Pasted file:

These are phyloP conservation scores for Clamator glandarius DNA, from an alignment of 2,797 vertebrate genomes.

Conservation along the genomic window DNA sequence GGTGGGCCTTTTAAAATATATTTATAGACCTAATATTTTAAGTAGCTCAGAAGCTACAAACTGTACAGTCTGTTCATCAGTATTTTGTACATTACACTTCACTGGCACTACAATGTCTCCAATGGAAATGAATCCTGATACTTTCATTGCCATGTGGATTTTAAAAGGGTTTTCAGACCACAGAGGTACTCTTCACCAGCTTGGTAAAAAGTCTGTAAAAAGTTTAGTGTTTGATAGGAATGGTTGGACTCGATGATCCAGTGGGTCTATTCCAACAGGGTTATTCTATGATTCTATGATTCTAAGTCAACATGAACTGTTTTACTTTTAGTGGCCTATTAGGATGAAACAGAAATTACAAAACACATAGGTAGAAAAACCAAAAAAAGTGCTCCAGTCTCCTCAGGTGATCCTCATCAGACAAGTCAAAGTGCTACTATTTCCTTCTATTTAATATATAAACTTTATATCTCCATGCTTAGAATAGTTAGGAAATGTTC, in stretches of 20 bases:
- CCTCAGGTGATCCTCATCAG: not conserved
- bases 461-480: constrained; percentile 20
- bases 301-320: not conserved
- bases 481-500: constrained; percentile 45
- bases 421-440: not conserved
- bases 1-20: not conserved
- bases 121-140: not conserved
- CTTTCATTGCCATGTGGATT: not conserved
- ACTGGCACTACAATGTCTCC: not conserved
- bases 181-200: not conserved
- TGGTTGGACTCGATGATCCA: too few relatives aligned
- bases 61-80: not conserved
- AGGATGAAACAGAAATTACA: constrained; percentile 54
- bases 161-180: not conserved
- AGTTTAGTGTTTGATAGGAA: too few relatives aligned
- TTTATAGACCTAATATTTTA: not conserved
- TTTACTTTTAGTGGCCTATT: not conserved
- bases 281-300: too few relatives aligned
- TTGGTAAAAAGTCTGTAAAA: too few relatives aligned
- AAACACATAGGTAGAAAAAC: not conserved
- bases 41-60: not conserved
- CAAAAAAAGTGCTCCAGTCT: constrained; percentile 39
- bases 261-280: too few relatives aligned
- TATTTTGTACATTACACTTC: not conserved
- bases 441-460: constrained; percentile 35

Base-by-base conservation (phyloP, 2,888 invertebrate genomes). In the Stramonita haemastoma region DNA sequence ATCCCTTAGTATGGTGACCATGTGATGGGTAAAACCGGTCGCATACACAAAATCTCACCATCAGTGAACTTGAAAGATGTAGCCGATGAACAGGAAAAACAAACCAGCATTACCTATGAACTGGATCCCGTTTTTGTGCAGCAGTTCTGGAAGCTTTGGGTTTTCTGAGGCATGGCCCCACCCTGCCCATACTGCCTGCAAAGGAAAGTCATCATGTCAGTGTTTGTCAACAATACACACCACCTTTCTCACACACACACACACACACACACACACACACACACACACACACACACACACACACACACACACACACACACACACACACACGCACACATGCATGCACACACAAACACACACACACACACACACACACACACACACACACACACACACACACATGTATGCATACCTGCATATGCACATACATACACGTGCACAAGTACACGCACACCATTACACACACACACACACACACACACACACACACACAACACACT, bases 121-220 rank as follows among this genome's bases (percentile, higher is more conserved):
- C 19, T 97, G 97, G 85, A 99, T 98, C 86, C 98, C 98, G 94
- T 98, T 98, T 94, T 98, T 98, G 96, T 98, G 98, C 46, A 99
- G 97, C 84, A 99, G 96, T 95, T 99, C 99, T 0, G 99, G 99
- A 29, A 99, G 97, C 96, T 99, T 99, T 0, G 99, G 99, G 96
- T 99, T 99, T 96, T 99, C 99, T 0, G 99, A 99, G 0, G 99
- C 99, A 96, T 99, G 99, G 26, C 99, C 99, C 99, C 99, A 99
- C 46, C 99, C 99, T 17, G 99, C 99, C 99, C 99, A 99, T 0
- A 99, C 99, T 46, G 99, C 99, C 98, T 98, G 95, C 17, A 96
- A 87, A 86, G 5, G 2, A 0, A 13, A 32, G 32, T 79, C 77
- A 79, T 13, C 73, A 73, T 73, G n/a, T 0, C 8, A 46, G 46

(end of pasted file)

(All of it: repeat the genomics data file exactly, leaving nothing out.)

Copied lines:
These are phyloP conservation scores for Clamator glandarius DNA, from an alignment of 2,797 vertebrate genomes.

Conservation along the genomic window DNA sequence GGTGGGCCTTTTAAAATATATTTATAGACCTAATATTTTAAGTAGCTCAGAAGCTACAAACTGTACAGTCTGTTCATCAGTATTTTGTACATTACACTTCACTGGCACTACAATGTCTCCAATGGAAATGAATCCTGATACTTTCATTGCCATGTGGATTTTAAAAGGGTTTTCAGACCACAGAGGTACTCTTCACCAGCTTGGTAAAAAGTCTGTAAAAAGTTTAGTGTTTGATAGGAATGGTTGGACTCGATGATCCAGTGGGTCTATTCCAACAGGGTTATTCTATGATTCTATGATTCTAAGTCAACATGAACTGTTTTACTTTTAGTGGCCTATTAGGATGAAACAGAAATTACAAAACACATAGGTAGAAAAACCAAAAAAAGTGCTCCAGTCTCCTCAGGTGATCCTCATCAGACAAGTCAAAGTGCTACTATTTCCTTCTATTTAATATATAAACTTTATATCTCCATGCTTAGAATAGTTAGGAAATGTTC, in stretches of 20 bases:
- CCTCAGGTGATCCTCATCAG: not conserved
- bases 461-480: constrained; percentile 20
- bases 301-320: not conserved
- bases 481-500: constrained; percentile 45
- bases 421-440: not conserved
- bases 1-20: not conserved
- bases 121-140: not conserved
- CTTTCATTGCCATGTGGATT: not conserved
- ACTGGCACTACAATGTCTCC: not conserved
- bases 181-200: not conserved
- TGGTTGGACTCGATGATCCA: too few relatives aligned
- bases 61-80: not conserved
- AGGATGAAACAGAAATTACA: constrained; percentile 54
- bases 161-180: not conserved
- AGTTTAGTGTTTGATAGGAA: too few relatives aligned
- TTTATAGACCTAATATTTTA: not conserved
- TTTACTTTTAGTGGCCTATT: not conserved
- bases 281-300: too few relatives aligned
- TTGGTAAAAAGTCTGTAAAA: too few relatives aligned
- AAACACATAGGTAGAAAAAC: not conserved
- bases 41-60: not conserved
- CAAAAAAAGTGCTCCAGTCT: constrained; percentile 39
- bases 261-280: too few relatives aligned
- TATTTTGTACATTACACTTC: not conserved
- bases 441-460: constrained; percentile 35

Base-by-base conservation (phyloP, 2,888 invertebrate genomes). In the Stramonita haemastoma region DNA sequence ATCCCTTAGTATGGTGACCATGTGATGGGTAAAACCGGTCGCATACACAAAATCTCACCATCAGTGAACTTGAAAGATGTAGCCGATGAACAGGAAAAACAAACCAGCATTACCTATGAACTGGATCCCGTTTTTGTGCAGCAGTTCTGGAAGCTTTGGGTTTTCTGAGGCATGGCCCCACCCTGCCCATACTGCCTGCAAAGGAAAGTCATCATGTCAGTGTTTGTCAACAATACACACCACCTTTCTCACACACACACACACACACACACACACACACACACACACACACACACACACACACACACACACACACACACACACACACACGCACACATGCATGCACACACAAACACACACACACACACACACACACACACACACACACACACACACACACATGTATGCATACCTGCATATGCACATACATACACGTGCACAAGTACACGCACACCATTACACACACACACACACACACACACACACACACACAACACACT, bases 121-220 rank as follows among this genome's bases (percentile, higher is more conserved):
- C 19, T 97, G 97, G 85, A 99, T 98, C 86, C 98, C 98, G 94
- T 98, T 98, T 94, T 98, T 98, G 96, T 98, G 98, C 46, A 99
- G 97, C 84, A 99, G 96, T 95, T 99, C 99, T 0, G 99, G 99
- A 29, A 99, G 97, C 96, T 99, T 99, T 0, G 99, G 99, G 96
- T 99, T 99, T 96, T 99, C 99, T 0, G 99, A 99, G 0, G 99
- C 99, A 96, T 99, G 99, G 26, C 99, C 99, C 99, C 99, A 99
- C 46, C 99, C 99, T 17, G 99, C 99, C 99, C 99, A 99, T 0
- A 99, C 99, T 46, G 99, C 99, C 98, T 98, G 95, C 17, A 96
- A 87, A 86, G 5, G 2, A 0, A 13, A 32, G 32, T 79, C 77
- A 79, T 13, C 73, A 73, T 73, G n/a, T 0, C 8, A 46, G 46